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Image / Editorial

Remembering a different Ireland: why it’s important to ask your parents about their lives

by Edaein OConnell
25th Jun 2019

Asking your parents about their lives is like discovering a treasure trove of stories and memories. Here is why it is important to do so…

There is a saying that when an old man dies a library burns down.

I stumbled across this quote as I read an article written about the late great Kerry Radio commentator Weeshie Fogarty. He was the soul of the Kingdom. There wasn’t a Sunday of my childhood that wasn’t filled with his voice, shouting through the airwaves in support of our men in green and gold.

Weeshie very sadly died in November last and with his passing, we lose a vault of stories, folklore and imagination. From a different time, a different world; one where everything seemed much simpler.

A life without electricity

At the weekend, I asked my Dad what might have been one of the most ignorant and stupid questions I have ever bombarded him with. I asked, “Did you always have electricity?” In the space of ten seconds, his eyes showed his full range of emotions. He passed from vacant awareness to absolute despair and I could tell he was asking himself “where in God’s name did I pull this one out of?”

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In my millennial/gen-Z ignorance, I just presumed he had grown up with the magic of electricity as I had. He grew up in the late fifties, which verged on the Beatles era. I assumed that a simple instrument of a lightbulb was a part of his youth but it was not, it was quite the opposite.

He was a decade into this life when he first experienced even the idea of a bulb-shaped object exploding with light. Until the age of ten, they used gas lamps and had a battery operated radio to provide the entertainment. He told me each evening that his mother would read in one corner while his father played the fiddle in the other while the dim, opaque light of the gas lamp cocooned them.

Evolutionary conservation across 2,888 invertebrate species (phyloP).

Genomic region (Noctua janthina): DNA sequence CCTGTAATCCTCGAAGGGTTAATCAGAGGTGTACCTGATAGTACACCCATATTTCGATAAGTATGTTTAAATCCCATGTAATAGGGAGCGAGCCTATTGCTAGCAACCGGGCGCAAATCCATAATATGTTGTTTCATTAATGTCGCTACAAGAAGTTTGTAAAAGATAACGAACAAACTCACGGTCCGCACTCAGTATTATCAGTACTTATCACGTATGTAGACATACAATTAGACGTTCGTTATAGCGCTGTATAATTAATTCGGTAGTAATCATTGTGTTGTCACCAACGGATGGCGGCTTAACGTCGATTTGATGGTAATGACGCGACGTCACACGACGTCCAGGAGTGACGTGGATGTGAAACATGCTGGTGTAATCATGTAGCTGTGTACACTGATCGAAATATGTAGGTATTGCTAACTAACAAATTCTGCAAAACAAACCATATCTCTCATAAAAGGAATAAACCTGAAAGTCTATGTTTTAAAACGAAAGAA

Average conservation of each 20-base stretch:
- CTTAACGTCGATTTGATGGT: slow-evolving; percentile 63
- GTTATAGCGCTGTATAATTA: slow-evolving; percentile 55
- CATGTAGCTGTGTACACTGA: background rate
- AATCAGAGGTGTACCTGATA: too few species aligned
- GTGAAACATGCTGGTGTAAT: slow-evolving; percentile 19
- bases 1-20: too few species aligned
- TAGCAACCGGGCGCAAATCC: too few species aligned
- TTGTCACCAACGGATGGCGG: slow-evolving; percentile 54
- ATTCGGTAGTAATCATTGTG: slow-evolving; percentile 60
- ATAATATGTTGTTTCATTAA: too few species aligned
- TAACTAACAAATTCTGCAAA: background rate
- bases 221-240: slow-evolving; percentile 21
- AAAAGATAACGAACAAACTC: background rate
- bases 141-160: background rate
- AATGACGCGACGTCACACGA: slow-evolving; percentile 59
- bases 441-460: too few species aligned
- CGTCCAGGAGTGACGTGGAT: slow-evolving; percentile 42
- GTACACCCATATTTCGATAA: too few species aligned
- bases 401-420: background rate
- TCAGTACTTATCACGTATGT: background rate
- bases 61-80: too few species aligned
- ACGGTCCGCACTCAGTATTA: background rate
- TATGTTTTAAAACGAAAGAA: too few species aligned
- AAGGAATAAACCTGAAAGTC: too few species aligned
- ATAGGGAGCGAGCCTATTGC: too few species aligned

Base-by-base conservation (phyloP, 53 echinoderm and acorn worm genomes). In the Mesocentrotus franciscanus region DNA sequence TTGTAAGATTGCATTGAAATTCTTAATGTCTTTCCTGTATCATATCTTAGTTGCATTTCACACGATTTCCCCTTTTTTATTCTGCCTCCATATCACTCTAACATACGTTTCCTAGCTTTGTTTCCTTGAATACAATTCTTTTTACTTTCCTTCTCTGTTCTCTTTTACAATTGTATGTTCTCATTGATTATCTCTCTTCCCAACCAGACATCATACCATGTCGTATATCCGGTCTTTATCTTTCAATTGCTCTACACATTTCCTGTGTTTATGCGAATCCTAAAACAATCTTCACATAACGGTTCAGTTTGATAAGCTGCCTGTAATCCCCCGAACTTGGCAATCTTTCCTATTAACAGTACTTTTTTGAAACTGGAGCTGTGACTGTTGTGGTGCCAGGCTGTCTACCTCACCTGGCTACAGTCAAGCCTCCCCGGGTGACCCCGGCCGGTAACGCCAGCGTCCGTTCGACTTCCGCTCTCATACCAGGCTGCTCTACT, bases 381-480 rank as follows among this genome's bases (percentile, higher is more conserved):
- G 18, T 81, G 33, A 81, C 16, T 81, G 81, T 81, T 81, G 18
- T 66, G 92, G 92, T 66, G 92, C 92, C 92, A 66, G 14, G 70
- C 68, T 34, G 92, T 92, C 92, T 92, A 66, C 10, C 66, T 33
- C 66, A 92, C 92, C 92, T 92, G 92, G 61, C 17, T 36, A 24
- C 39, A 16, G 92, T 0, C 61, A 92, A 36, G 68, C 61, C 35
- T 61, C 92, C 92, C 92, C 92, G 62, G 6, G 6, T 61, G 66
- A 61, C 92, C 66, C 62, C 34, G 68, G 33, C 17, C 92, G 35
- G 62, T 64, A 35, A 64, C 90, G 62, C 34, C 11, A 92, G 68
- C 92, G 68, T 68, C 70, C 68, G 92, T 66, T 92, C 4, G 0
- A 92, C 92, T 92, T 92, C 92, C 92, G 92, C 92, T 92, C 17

It sounds idyllic. Simple. Preferable to our lives now, even. But then he told me they had no toilet and I quickly shut my wishful thoughts up.

An old Ireland

For an hour, he spoke to me of his world. The wild parties held in a field, full with barrels of Guinness and Irish music after a hard day on the Wren on St Stephens Day. Of how his father could write music, even though he never discovered where he learnt that from. He told me of the first television in the area and how the boys would run miles up the road to catch a glimpse of the Flintstones in their neighbour’s house, who welcomed them with open arms. And how traditional Irish music was dying, and that it was not cool to play an instrument.

I was completely engrossed. The world sounded bizarre but showed shattered glimpses of similarity to ours. Every once in a while I’d jump into the conversation with a story my grandmother and neighbours had told me and I’d suddenly feel like I was a part of it. Able to keep on par with the outlandish stories, because our modern lives don’t sound quite as interesting as theirs.

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Ireland’s landscape has changed considerably. Physically, socially and mentally. In the space of 60 years, our country has shifted.


30 years ago, in the 1980s, there were no phones in the rural area I was raised in. My Dad told me the story of my neighbour whose son died in Austrailia. Dad was delivering her post and when he walked in she broke the news, but because there were no phones in the vicinity she asked would he drive her to the nearest town.

She rang her children from a payphone to tell them that their brother had died.

We take for granted how easy we now have it, of how quick and accessible the 21st-century world is. Listening to these stories I realised just how important it is for us to ask questions. To ask our grandparents, our parents or our neighbours about their lives. Our own will be documented through our phones, through pictures on Instagram but theirs, unless written down, are at risk of being lost in the ether, unless we begin to listen and keep their history alive through our words.

My Dad’s story, though nothing out of the ordinary, is absolutely extraordinary. He started with a gas lamp and now rings me from an iPhone. The change he has witnessed is one many of us will never experience. And if you ask the people in your life, you’ll realise that their typical lives are remarkable too.

So ask, and listen and then store it away. These people are libraries; we all are.

But some are more precious than others.

Read more: There’s still nothing being done to keep people in rural Ireland

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